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9-13 & 14-19

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Royal Porthcawl
 6580m   18    Par 72

With a superb links course as good as any around world, Royal Porthcawl is seen by many as the best golf club in Wales. Its reputation for being top of the tree is backed up by an impressive list of championships the club has hosted including the Walker Cup, Ladies Open Championship, Curtis Cup and The Amateur Championship. Perhaps Royal Porthcawl’s biggest USP is its unbeatable setting that slopes down to Rest Bay. With not a sand hill in sight, golfers have unobstructed views of the sea from every hole. Such are the vistas south to Somerset and Exmoor, and northwest across Swansea Bay to the Gower Peninsula, it’s hard to keep your mind on the game.


The Vale Resort
Wales National Course   6987m   18    Par 73
Lake Course   6304m   18    Par 72

Committed to making every round of golf as much fun as possible, the Vale Resort has two championship courses that will put a big grin on your face. Located in the lush Vale of Glamorgan in south-east Wales, the duo of 18-hole courses cuts through mature woodland, has testing water features and alternates between wide and narrow fairways for a thrilling golfing experience. Don’t think The Vale Resort is a soft touch, though. Both the Wales National and Lake Course are a real challenge with the latter staying true to its name with no less than 13 holes featuring water hazards. For those staying over, the resort has 143 luxury bedrooms.

Celtic Manor

With its five-star accommodation and three championship golf courses, the Celtic Manor resort – located on 2,000 acres of parkland in the Usk Valley – is the sort of retreat you’ll return to more than once. Follow in the footsteps of the 2010 Ryder Cup players at Twenty Ten, the first course to be built specifically for the iconic team tournament. With water hazards on half of its holes, prepare to be faced with plenty of risk-reward conundrums. Named after the Via Julia Roman highway that ran through its fairways, the Roman Road course has, despite its name, some interesting twists and turns, while the Montgomerie was designed by Ryder Cup hero Colin Montgomerie, drawing on his experience of Scottish links golf.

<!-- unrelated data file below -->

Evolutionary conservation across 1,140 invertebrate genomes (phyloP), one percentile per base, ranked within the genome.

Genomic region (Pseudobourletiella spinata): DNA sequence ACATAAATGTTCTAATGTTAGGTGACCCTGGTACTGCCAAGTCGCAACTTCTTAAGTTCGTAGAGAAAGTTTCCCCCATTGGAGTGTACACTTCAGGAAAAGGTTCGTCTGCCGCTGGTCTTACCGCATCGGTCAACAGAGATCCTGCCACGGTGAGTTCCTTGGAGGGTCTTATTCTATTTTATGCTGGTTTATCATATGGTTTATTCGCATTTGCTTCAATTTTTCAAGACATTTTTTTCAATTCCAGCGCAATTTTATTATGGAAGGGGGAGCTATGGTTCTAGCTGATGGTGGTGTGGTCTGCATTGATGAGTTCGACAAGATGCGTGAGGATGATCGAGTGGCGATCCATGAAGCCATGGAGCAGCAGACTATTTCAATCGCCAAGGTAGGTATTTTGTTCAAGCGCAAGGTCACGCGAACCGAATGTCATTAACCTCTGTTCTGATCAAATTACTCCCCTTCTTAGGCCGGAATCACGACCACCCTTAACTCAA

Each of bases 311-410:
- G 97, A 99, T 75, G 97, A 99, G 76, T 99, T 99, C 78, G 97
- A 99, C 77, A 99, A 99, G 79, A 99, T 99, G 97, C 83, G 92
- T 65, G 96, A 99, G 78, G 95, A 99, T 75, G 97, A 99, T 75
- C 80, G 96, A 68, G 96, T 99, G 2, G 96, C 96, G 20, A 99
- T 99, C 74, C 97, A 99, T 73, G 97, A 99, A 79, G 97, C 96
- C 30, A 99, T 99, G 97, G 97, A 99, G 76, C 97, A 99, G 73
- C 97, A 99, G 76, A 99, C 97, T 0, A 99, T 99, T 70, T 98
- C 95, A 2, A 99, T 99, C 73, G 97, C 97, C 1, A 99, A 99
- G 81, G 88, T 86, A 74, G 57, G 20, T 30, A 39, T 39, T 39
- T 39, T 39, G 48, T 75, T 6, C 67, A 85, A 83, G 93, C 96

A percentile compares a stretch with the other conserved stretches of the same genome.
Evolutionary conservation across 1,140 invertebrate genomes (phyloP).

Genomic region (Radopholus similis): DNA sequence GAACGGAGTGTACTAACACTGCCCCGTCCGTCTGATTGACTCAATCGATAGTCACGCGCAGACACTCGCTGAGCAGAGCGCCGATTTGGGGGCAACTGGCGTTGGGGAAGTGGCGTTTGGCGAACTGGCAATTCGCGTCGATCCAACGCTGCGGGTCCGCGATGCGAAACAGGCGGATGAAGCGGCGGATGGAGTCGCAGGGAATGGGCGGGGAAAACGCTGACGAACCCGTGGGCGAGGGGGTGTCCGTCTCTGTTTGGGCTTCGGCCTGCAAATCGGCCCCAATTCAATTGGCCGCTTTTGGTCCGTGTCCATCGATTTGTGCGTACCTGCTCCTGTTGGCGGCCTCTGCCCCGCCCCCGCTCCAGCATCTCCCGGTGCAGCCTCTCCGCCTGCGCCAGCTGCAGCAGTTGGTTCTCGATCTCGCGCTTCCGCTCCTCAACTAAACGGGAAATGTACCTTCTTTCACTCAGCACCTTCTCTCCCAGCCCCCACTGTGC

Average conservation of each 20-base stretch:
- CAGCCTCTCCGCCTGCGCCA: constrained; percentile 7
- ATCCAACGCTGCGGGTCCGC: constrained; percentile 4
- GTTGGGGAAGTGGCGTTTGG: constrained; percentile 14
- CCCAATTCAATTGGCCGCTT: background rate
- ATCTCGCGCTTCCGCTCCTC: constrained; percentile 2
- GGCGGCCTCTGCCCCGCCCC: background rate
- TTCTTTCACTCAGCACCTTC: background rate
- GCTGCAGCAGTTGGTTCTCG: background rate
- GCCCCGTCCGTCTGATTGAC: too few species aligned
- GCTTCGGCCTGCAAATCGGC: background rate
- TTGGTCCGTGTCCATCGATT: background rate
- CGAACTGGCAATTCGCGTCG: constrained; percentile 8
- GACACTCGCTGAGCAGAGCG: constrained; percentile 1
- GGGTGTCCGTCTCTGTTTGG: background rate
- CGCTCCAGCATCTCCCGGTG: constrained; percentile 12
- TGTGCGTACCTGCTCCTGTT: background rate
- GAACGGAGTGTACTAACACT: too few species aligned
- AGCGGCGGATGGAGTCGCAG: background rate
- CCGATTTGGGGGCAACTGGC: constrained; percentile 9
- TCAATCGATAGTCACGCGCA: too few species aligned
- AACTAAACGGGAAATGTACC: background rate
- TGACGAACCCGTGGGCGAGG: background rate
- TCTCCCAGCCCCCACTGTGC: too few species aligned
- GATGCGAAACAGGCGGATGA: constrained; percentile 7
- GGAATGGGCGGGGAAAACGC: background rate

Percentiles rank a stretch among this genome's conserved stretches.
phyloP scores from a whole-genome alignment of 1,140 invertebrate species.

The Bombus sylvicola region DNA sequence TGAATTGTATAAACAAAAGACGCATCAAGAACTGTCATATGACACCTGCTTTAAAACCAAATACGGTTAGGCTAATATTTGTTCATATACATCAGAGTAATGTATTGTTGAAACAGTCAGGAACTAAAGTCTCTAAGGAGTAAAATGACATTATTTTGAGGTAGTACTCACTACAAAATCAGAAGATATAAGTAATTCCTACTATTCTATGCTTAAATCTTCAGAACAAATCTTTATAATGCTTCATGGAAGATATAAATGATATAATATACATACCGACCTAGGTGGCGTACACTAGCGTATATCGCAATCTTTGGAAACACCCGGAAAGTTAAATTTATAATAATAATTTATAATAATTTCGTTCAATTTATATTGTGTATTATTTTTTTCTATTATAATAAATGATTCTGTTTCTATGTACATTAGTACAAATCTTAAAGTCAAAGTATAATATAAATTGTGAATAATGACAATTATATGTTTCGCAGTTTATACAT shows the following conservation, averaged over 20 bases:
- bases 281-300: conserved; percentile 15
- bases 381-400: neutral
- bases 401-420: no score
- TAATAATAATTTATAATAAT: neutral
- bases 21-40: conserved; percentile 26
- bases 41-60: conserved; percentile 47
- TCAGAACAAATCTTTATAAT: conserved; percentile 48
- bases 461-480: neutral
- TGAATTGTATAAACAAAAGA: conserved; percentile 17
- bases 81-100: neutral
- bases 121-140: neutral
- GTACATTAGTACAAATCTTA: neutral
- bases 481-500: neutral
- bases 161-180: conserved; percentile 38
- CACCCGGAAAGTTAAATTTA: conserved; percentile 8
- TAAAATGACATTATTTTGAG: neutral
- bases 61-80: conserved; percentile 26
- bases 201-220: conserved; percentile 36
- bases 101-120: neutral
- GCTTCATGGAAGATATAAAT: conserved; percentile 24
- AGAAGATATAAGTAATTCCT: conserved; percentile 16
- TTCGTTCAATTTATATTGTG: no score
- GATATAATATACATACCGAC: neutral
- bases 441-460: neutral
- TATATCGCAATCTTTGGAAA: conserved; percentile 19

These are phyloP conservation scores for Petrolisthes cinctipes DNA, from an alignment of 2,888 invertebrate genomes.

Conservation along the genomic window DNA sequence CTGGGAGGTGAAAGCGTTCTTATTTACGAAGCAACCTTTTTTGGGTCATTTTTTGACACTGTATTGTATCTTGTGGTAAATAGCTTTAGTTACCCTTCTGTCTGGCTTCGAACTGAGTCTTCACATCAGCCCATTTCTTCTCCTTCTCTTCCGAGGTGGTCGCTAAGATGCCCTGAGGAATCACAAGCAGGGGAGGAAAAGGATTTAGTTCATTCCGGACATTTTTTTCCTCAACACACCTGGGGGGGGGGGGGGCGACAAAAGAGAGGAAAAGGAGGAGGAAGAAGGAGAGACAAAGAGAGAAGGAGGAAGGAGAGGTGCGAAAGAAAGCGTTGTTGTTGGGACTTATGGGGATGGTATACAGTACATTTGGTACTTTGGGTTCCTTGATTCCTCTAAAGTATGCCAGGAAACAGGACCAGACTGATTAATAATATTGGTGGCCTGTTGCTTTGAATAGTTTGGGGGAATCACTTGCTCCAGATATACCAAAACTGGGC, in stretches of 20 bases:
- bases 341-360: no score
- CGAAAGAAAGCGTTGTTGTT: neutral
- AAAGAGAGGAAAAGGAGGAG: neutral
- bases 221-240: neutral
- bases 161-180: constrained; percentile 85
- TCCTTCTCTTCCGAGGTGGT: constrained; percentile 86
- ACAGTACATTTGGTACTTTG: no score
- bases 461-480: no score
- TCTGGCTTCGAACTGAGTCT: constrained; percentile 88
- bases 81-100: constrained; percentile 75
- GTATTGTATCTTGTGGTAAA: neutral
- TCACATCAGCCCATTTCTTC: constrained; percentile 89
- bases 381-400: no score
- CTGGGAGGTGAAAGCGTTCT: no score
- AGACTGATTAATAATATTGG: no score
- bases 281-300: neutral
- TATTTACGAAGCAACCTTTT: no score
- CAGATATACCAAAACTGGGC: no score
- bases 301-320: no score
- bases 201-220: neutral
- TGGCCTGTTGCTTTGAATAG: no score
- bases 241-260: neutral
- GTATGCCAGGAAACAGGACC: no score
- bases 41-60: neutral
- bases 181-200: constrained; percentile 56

Morgans Hotel, Swansea

Small but perfectly formed, Morgans boutique hotel offers 42 stylish rooms slap-bang in the middle of Swansea. You couldn’t pick a better spot to explore the city if you tried – the fascinating maritime quarter and the new Swansea Arena are on your doorstep. Not much further afield is the picture-perfect village of The Mumbles and the must-see Gower coastline. And, truth be told, Morgans could operate just as a restaurant – that’s how good the grub is here. Whether it’s local gin and juniper cured smoked salmon, rump of lamb or white forest meringue roulade, there’s a passion for fine dining at Morgans that will make you come back for seconds.

Pyle & Kenfig Golf Club

At Pyle & Kenfig, the hazards come naturally. Hillocks, valleys and dunes – as well as views of Bristol Channel, Sker House and the Welsh Mountains – are all part of the experience at a club affectionately known as ‘P&K’. Unusually for a links course, Pyle and Kenfig is divided in two loops of nine. The front nine, designed by Harry Colt, takes you slightly inland and might just lull golfers into the false sense that P&K is an easy ride. The back nine, designed by P. Mackenzie Ross, is a different story, though, and steers you out into the dunes where things get altogether more difficult, especially when the wind is howling.

Ashburnham Golf Club

Ashburnham has real pedigree – starting with the man who designed it. The course was created in 1894 by J H Taylor, five times Open Champion. If you need more convincing to pack your golfbag and go here, Harry Vardon, who won the Open six times, called Ashburnham his favourite Welsh course. And how’s this for an interesting slice of trivia – the three British and European Tour events held at Ashburnham were each won by winning Ryder Cup captains, Dai Rees, Bernard Gallacher and Sam Torrance. Another quirk is that holes that appear to be ‘out’ and ‘back’ vary slightly in direction. So, while 14th and 15th holes seem to be both downwind on the back nine, gust could actually be helping on the 14th and hindering on the 15th.

Pennard Golf Club

Sitting at about 200 feet above sea level, Pennard has earned itself the nickname ‘The Links in the Sky’. They’ve played golf at this spot near Swansea since 1896 with first James Braid and then to C.K. Cotton shaping the links course into what it is today. You can’t talk about Pennard without mentioning the view – dreamy vistas over the sands of Three Cliffs and Oxwich Bay on the Gower Peninsula, the UK’s first area of outstanding natural beauty. Adding to the course’s considerable charm are the ruins of a 12th-century Norman Castle that looms over the course and cattle that occasionally graze on the links. Winds whipping off the Bristol Channel and the hilly terrain make Pennard a tricky but wonderful golfing experience.

Wales - Fields Fairway Golf Travel